Autocrine – a form of cell signaling in which a cell secretes a hormone or chemical messenger that binds to autocrine receptors on that same cell leading to changes in the cell

Axon – the long threadlike part of a nerve cell along which impulses are conducted from the cell body to other cells

Bacteria – member of a large group of unicellular microorganisms that have cell walls but lack organelles and an organized nucleus, including some that can cause disease

Basal lamina – a layer of extracellular matrix secreted by the epithelial cells, on which the epithelium sits

Basilar– of or situated at the base of something

Bowman’s capsule – a capsule-shaped membranous structure surrounding the glomerulus of each nephron in the kidneys of mammals that extracts wastes, excess salts, and water from the blood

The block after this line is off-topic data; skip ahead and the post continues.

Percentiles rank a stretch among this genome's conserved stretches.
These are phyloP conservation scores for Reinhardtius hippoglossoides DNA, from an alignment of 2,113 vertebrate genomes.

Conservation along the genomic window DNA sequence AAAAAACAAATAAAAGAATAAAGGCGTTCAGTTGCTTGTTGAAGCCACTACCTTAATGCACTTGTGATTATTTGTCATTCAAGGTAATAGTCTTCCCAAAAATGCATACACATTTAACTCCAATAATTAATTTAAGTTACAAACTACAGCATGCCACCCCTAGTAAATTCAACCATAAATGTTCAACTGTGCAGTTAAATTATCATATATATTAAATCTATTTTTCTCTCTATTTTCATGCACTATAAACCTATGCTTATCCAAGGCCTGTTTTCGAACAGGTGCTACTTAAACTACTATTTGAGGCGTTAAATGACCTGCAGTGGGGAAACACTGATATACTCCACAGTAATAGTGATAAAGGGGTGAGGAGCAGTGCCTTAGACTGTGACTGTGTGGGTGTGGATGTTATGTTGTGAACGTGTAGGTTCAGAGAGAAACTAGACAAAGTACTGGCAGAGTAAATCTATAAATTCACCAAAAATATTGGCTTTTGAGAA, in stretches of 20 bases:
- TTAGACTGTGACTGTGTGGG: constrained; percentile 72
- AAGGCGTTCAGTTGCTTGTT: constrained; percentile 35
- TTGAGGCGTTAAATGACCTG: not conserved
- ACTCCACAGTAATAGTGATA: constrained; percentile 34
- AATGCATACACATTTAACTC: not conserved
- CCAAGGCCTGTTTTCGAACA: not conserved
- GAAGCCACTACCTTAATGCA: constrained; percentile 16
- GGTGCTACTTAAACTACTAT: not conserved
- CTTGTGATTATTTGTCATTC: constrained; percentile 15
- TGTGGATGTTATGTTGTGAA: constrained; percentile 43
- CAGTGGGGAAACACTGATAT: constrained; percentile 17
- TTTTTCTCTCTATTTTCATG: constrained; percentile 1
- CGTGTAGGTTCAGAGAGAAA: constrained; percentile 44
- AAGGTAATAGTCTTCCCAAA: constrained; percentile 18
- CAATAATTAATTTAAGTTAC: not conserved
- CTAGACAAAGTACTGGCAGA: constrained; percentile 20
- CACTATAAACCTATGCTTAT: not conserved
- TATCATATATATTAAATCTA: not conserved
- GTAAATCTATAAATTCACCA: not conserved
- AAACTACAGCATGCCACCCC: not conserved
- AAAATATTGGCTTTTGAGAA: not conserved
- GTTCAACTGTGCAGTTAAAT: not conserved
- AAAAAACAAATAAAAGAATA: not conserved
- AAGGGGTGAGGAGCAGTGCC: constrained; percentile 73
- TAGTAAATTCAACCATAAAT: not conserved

Bronchi – (plural form of bronchus) – any of the major air passages of the lungs that diverge from the windpipe

Bronchioles – any of the minute branches into which a bronchus divides

Brush border (striated border) – it is a name for the microvilli-covered surface of epithelium cells

Bubor – (redness) a swollen, inflamed lymph node in the armpit or groin

Bulbourethral Glands – Cowper’s glands; a pea-sized gland in the male located behind and to the side of the urethra that discharges a component of seminal fluid into the urethra


Capillary – any of the fine branching blood vessels that form a network between the arterioles of venules

Carbohydrate-(CHO) any of a large group of organic compounds occurring in foods and living tissues inc. sugars, starch and cellulose